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What System to Install

Deciding on what system to install

The decisions relating to the type of septic system permitted for installation in an area depend on one or both of the following information: 1) observed soil profile properties and 2) an estimate of the degree of water flow through the soil profile. Septic system installation in Oklahoma is regulated by Department of Environmental Quality (DEQ) and the type of septic system permitted is largely based on observed soil properties –mainly soil texture of the porous material as well as soil color and the presence of restricting layers.

Soil Texture and Water Flow

Soil texture is the relative proportions of the inorganic soil separates: sand, silt and clay. It is practically viewed as a physical parameter that indicates the relative coarseness or fineness of a soil material. To aid in land use decisions, the USDA-NRCS came up with a textural triangle  to classify soils into twelve textural classes. Soils in a class, which may have different sand, silt and clay contents, are expected to have similar properties and hence could be managed or utilized in the same manner.

usda-nrcs-textural-traingleSoil texture affects the size distribution and the connectivity of the pores in a soil body. Fine-textured soils (clay, silty clay, sandy clay) would tend to have greater proportion of smaller-sized pores that are likely less-connected and more tortuous causing ineffective water flow. Coarse-textured soils (coarse sand, loamy coarse sand, soils with > 35% rock fragments by volume) tend to have large pores that are well-connected allowing very effective water flow.

Both fine- and coarse-textured soils are undesirable media for treating onsite septic wastewater. Fine-textured soils may cause wastewater to pond over a subsurface application location that could eventually break through the soil surface (“surfacing”). Conversely, coarse-textured soils allow wastewater to percolate through the soil profile rather quickly and could recharge the groundwater without effective treatment. Non-conventional or more advanced systems will be required for areas having these soils to be permitted for septic wastewater application.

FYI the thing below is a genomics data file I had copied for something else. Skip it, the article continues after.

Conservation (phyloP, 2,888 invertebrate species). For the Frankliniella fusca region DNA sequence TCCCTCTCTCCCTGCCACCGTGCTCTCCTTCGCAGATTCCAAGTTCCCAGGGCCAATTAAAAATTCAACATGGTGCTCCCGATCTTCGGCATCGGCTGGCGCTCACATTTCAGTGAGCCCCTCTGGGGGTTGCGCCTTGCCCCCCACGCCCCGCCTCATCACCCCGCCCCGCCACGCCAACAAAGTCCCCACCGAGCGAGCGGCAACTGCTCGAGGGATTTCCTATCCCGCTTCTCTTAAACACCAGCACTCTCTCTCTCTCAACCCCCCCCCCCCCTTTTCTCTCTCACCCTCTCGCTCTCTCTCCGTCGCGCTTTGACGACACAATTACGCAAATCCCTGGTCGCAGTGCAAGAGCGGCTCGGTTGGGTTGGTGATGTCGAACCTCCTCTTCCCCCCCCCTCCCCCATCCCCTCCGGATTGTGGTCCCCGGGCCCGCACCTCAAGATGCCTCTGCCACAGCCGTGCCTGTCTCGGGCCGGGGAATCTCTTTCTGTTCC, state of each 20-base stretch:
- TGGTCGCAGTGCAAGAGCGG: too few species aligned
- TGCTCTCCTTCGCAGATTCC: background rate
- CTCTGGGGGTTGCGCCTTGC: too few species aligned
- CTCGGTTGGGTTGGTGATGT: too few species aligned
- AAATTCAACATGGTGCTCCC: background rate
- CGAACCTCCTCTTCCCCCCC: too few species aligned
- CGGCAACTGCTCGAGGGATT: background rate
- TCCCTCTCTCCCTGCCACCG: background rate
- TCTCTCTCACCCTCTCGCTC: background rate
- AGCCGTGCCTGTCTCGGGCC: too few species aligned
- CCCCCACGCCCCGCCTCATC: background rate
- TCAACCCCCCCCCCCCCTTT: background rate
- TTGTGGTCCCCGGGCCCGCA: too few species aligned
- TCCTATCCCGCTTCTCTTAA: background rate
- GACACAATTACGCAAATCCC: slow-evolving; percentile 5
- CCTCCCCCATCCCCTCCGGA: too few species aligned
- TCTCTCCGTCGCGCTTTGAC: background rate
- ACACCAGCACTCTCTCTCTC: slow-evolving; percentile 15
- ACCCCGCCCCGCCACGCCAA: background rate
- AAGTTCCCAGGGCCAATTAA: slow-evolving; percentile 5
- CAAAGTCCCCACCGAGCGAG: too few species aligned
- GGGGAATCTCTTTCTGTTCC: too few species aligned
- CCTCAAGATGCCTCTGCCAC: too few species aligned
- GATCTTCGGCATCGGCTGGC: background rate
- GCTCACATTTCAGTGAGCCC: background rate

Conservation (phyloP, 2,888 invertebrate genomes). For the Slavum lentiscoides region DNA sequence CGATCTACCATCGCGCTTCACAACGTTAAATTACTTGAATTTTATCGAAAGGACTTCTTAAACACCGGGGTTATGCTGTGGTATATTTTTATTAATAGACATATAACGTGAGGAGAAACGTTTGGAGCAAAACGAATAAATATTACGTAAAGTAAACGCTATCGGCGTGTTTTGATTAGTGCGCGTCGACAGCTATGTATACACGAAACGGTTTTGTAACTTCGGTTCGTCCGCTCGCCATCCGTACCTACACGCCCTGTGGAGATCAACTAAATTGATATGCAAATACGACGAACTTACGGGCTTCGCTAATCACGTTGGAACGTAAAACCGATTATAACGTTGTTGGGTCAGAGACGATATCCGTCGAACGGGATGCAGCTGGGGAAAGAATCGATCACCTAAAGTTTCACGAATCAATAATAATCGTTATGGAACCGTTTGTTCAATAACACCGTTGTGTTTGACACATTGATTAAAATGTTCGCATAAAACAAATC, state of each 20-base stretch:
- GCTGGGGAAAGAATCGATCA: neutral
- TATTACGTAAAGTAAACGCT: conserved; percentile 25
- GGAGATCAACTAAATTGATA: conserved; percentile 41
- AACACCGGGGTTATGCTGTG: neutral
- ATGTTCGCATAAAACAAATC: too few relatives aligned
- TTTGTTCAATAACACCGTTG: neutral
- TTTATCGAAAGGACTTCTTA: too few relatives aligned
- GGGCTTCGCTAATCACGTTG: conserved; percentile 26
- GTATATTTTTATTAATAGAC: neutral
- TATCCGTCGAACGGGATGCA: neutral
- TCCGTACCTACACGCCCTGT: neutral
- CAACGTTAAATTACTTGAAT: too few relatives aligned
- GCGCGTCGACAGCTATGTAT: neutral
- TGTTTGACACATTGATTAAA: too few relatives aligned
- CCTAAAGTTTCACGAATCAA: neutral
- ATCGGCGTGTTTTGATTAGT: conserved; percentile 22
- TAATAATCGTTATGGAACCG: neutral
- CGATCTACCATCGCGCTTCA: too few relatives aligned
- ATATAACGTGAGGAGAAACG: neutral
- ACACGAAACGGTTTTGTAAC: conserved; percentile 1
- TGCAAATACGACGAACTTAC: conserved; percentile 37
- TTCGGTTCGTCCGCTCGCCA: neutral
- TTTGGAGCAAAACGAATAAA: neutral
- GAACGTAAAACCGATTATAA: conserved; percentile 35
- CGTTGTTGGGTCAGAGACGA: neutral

Other soils (medium-textured and some coarse-textured soils) that allow effective enough water flow to prevent surfacing, but at a rate slow enough to prolong the residence time of the wastewater in the soil allowing effective treatment, are generally permitted for installation of most septic systems permissible in Oklahoma.

In Oklahoma, the different USDA-NRCS textural classes are further re-categorized into Soil Groups that serve as primary basis in decisions related to onsite septic systems (Table 1). Soils that are categorized into these different groups are those in the Vertical Separation. The Vertical Separation refers to the soil that vertically separates the trench bottom of the septic system and a limiting layer (e.g. rock layer) or the seasonal high water table (as indicated by the presence of redoximorphic features; see discussion below about redoximorphic features).

Table 1. Soil Groups used as basis in septic system decisions in Oklahoma. Source: DEQ, 2012.


Soil Red Flags: Restricting Layers and Redoximorphic Features

In many cases, particulars about the design of septic system components are determined by the presence and the depth of observation of certain soil characteristics. These include the presence of a restricting layer or of redoximorphic features.

Restricting layers are those that are impervious to boring by hand auger or layers that may limit water movement through the ground (Carter, 2008). In Oklahoma, the most common restricting layers are Lithic or Paralithic materials – rocks  and fractured rocks not considered as soil that are made up of sandstone or shale (Fig. A). These layers are designated as R or Cr in soil profile descriptions.

Redoximorphic features are soil morphological elements that develop when a particular section in the soil had been saturated (i.e. under the water table) for durations long enough to cause anaerobic conditions which promote iron reduction. Particular attention is given to features called Redox Depletions – sections in the soil profile having Munsell® colors of chroma < 2 and value > to 4 or having colors in the Gley page of a Munsell® color book (Fig.  B).

Criteria used in Septic System Decisions in Oklahoma

Table 2. System options with minimum vertical separation requirements. Source: DEQ, 2012.


Alternative Systems

As indicated in Table 2, the design and installation of an on-site septic system is dependent on many factors.  Apart from the soil properties, site properties such as lot size and size of residence, among others, are considered in the design. There are instances when a system described in Table 2 cannot be designed and an alternative on-site system is needed.  Over the last decade, between 1-4% of new systems installed in Oklahoma each year are alternative systems (Fig. 1). These systems must be approved by the DEQ prior to installation.  For additional information concerning the types of alternative systems available and the application/approval process for alternative systems, please contact your local DEQ office or call 405-702-6100.